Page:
or
    Nuxt + PHP/Laravel APIs

    CSS Frameworks:
    Tailwind or Materialize

    DB:
    MariaDB

    I could never get into the python frameworks, but really did enjoy Node + Express a few years back when I was trying to settle on a stack

    Thanked by 2exception0x876 nick_
  • HxxxHxxx Member
    edited August 31

    @raindog308 While Net Core have Linux compatibility (if I recall correctly), if you are using .NET and MSSQL I would stick with Windows Server. Is really super simple and it just works perfectly with that stack. IIS is friendly IMHO.

    You can try serverless too with Azure if you don't want to manage Windows Server.

    I have yet to see a business that uses this stack and Linux. Not saying there aren't. I bet there are a whole lot of people and companies doing that. Most of the time could be that the talent that work with that stack prefers Windows Server.

    Yes C# is top tier.

    Can somebody include a chart of programming languages vs Salaries?
    Those tend to be an eye opening.

  • MySQL and Elasticseach for the backend
    Golang for backend API server
    Vue for the frontend

    Thanked by 1ehab
  • Assembly for the backend, using asmhttpd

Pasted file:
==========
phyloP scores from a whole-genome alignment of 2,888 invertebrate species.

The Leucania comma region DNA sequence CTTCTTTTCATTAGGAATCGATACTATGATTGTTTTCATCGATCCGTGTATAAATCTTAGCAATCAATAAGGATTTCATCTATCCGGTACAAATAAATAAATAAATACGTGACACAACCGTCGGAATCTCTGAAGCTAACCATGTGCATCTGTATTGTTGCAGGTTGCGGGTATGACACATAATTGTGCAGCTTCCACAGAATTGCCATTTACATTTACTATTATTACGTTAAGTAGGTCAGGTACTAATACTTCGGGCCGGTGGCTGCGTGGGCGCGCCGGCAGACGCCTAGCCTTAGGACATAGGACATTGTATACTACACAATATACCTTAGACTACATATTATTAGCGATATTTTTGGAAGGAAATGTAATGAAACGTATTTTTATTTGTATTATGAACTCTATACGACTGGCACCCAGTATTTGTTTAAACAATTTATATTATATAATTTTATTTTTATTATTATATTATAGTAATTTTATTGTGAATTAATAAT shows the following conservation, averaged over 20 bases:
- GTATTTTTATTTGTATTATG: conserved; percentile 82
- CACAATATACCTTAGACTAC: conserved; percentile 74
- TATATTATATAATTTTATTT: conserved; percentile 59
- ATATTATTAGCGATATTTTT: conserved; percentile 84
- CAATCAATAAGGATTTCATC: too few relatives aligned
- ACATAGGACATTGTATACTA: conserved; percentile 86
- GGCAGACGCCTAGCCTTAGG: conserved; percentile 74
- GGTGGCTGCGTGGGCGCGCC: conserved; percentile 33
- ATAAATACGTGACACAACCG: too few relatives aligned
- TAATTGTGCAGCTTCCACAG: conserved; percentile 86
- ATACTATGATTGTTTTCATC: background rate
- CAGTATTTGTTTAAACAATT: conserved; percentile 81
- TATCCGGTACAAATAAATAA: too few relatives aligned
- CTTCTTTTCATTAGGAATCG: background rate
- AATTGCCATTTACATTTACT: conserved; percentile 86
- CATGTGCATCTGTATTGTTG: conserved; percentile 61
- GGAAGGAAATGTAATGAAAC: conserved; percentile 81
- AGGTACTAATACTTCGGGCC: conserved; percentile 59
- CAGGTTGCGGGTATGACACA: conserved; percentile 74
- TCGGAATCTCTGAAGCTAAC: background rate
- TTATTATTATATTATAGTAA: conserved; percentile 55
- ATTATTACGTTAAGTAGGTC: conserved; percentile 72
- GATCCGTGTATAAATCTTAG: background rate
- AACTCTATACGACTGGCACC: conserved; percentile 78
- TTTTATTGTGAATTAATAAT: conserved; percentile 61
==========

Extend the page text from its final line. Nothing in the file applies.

ASCII text for HTML, using hecate hex editor

    I write the entire web from a rooted android terminal, I recommend the Wezterm for the TTY and Micro for the text editor.

    Thanked by 1wkm
  • My web stack is a piece of paper, ink, and a carrier pigeon that flies to my closest internet exchange and types it up for me onto one of them computer things hosted on a hamster with bad memory clicking on a telegram device to send signals to your computer-brain.

  • darkimmortaldarkimmortal Member
    edited August 31

    Good old fashioned PHP and MySQL for backend, with minimal 3rd party code. Static pre-generated pages for anything performance critical

    For the front end: plain HTML/CSS/JS with no frameworks other than maybe jQuery

    I pick technologies based on whether they can pass the 10 year test. Very few web technologies will work unchanged, or even exist, 10 years in the future

    I’m stuck maintaining a bunch of old websites and it’s the shitty hand written PHP ones that give the least hassle. The ones that use dependencies and unupgradable frameworks like Laravel 3 are a nightmare

    If an ecosystem differs significantly from how the C or C++ ecosystem works, it’s probably doing it wrong. Glacial change and manual dependency management are good, unironically

    Thanked by 1DataIdeas-Josh
  • CalmDownCalmDown Member
    edited August 31

    Ruby, Rails, React, C#, Java :) and I do not mention Oracle, MongoDB and such here.

  • For backend stuff I write myself, Rust with Axum

  • kasodkkasodk Member
    edited August 31

    I have just started programming web apps again after a couple of years' break.

    I use Django API for the backend and next.js and tailwindcss for the frontend.